Japanese ruling bloc makes final push despite protests

The Japanese government has began a final push to enact the controversial security bills proposed by Prime Minister Shinzo Abe that could let its troops fight overseas for the first time since World War II.

But the bills have sparked massive protests from ordinary citizens and other critics who say the bills violate the pacifist constitution. 

The opposition Democratic Party of Japan has not ruled out resorting to the "Ox Walk" tactic, where lawmakers walk at an excruciatingly slow pace to the ballot box, to delay the vote.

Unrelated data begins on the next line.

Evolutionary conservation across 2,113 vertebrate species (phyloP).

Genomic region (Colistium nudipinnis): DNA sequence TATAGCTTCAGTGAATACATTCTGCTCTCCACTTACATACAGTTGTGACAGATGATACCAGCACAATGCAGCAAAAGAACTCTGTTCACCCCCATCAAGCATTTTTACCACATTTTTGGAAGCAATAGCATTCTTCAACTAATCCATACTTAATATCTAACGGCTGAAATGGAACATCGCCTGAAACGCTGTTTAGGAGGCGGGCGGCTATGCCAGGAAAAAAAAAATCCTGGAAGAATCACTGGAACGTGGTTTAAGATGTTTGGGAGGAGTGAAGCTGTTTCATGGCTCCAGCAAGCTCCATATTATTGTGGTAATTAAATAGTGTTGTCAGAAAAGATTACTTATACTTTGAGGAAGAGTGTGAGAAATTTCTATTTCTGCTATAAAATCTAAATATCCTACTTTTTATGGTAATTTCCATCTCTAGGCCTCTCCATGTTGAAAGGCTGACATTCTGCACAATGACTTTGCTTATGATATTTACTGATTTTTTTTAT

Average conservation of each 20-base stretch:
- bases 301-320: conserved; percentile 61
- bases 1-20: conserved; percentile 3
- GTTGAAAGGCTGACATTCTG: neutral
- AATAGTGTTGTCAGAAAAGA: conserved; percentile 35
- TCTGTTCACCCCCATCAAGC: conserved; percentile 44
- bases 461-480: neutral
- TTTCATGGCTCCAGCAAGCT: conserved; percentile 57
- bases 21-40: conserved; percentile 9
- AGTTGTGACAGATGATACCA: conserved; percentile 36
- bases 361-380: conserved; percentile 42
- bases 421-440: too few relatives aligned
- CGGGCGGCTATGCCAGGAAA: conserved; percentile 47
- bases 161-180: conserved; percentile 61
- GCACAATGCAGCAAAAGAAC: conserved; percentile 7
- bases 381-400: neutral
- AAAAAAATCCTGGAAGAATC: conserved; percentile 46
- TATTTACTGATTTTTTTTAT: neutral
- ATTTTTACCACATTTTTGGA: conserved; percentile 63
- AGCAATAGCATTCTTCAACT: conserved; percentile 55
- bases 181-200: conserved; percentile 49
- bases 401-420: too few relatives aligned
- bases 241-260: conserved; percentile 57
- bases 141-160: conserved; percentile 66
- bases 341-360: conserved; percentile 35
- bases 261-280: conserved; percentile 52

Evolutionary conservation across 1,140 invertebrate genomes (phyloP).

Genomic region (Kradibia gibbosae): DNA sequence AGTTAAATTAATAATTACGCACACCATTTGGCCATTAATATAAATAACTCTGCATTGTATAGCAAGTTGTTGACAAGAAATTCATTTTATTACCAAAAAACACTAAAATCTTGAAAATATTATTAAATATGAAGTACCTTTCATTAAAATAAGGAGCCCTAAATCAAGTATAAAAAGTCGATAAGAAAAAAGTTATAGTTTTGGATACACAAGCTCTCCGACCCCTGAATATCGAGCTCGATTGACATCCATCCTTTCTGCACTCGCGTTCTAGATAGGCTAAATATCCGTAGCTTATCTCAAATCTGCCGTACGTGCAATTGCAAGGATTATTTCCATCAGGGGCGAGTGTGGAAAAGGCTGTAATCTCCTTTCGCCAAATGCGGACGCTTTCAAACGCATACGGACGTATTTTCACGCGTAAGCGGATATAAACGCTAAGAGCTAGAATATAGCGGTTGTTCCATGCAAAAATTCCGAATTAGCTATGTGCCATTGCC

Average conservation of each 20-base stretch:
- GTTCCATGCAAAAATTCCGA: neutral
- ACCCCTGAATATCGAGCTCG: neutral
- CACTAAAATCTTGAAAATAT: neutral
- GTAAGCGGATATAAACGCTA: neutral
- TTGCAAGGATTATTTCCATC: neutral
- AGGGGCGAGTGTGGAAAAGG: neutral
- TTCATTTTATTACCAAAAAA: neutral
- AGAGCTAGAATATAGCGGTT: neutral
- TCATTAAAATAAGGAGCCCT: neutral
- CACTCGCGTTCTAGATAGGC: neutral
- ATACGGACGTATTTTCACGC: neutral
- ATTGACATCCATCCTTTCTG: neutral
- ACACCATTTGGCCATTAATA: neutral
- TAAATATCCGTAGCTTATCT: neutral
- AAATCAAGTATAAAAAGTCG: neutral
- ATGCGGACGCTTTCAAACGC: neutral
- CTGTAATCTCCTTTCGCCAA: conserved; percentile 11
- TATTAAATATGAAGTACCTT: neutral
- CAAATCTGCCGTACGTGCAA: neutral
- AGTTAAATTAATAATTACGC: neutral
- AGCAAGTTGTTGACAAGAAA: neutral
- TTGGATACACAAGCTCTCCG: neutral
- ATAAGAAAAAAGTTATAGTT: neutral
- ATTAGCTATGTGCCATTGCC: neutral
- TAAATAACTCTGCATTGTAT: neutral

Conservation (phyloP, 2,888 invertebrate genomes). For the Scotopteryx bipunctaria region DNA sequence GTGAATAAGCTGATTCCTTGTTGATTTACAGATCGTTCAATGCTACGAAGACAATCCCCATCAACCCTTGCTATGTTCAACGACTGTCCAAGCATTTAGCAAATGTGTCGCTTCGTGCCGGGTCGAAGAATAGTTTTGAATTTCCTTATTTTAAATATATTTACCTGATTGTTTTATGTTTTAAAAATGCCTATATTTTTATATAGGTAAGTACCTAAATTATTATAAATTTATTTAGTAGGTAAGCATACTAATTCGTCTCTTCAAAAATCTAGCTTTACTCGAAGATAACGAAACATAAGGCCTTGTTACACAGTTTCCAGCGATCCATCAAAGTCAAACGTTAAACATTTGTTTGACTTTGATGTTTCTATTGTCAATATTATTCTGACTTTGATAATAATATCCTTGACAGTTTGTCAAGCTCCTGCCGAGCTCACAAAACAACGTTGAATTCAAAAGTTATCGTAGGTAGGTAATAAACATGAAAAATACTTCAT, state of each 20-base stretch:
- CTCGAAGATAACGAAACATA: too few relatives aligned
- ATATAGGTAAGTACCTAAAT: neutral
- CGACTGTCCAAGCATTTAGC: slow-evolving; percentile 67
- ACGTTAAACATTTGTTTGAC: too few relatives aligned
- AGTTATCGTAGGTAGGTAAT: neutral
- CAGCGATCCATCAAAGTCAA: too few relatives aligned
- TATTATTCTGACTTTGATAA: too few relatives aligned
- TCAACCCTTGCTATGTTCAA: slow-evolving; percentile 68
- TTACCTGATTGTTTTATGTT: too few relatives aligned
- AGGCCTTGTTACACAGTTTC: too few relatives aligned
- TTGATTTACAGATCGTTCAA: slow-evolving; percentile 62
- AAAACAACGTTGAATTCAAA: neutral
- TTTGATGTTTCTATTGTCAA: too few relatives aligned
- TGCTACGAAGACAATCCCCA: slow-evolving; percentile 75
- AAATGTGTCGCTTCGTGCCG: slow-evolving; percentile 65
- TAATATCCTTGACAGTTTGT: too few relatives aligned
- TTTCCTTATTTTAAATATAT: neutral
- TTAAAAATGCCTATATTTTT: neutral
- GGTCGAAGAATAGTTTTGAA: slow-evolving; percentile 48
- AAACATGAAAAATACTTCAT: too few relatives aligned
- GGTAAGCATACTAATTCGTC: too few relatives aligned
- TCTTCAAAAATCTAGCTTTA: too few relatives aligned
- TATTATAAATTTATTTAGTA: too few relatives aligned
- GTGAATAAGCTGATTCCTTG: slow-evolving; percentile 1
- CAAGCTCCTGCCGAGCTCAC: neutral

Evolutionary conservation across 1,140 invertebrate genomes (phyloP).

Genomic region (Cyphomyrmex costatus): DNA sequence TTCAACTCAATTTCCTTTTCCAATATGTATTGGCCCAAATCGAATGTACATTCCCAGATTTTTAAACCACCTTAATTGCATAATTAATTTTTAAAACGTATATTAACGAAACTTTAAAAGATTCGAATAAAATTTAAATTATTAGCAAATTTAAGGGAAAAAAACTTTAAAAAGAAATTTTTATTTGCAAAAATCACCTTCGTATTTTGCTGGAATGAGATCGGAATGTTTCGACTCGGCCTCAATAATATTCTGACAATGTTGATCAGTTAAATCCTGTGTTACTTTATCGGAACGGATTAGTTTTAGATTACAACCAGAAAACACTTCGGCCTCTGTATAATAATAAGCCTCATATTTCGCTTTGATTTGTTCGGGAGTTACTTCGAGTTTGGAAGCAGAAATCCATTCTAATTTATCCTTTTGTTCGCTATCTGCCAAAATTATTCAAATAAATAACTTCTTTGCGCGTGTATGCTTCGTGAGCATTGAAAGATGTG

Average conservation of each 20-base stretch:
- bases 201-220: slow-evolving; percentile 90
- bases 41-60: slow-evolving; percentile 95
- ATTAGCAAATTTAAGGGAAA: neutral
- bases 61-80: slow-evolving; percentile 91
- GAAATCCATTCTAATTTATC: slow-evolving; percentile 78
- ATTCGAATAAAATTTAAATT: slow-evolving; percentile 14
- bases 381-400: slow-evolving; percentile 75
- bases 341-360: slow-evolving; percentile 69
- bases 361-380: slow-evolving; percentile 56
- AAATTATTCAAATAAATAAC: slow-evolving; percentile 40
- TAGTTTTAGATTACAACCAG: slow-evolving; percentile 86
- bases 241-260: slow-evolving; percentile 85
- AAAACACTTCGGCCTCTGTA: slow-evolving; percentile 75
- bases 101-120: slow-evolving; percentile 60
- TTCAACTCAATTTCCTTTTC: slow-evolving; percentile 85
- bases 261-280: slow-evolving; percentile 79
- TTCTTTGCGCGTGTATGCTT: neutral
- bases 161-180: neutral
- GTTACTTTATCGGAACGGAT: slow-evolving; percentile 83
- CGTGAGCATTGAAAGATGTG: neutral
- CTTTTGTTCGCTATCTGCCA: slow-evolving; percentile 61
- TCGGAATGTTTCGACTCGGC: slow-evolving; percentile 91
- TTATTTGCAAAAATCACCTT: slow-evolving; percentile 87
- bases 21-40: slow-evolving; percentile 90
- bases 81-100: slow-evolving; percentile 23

Meanwhile, thousands of demonstrators have rallied near parliament every day this week, and were set to gather again Friday.

Parliament's current session runs until September 27, but ruling party lawmakers are keen to have the upper house approve the bills before a five-day holiday starts Saturday. The bills had been approved by an upper house panel Thursday.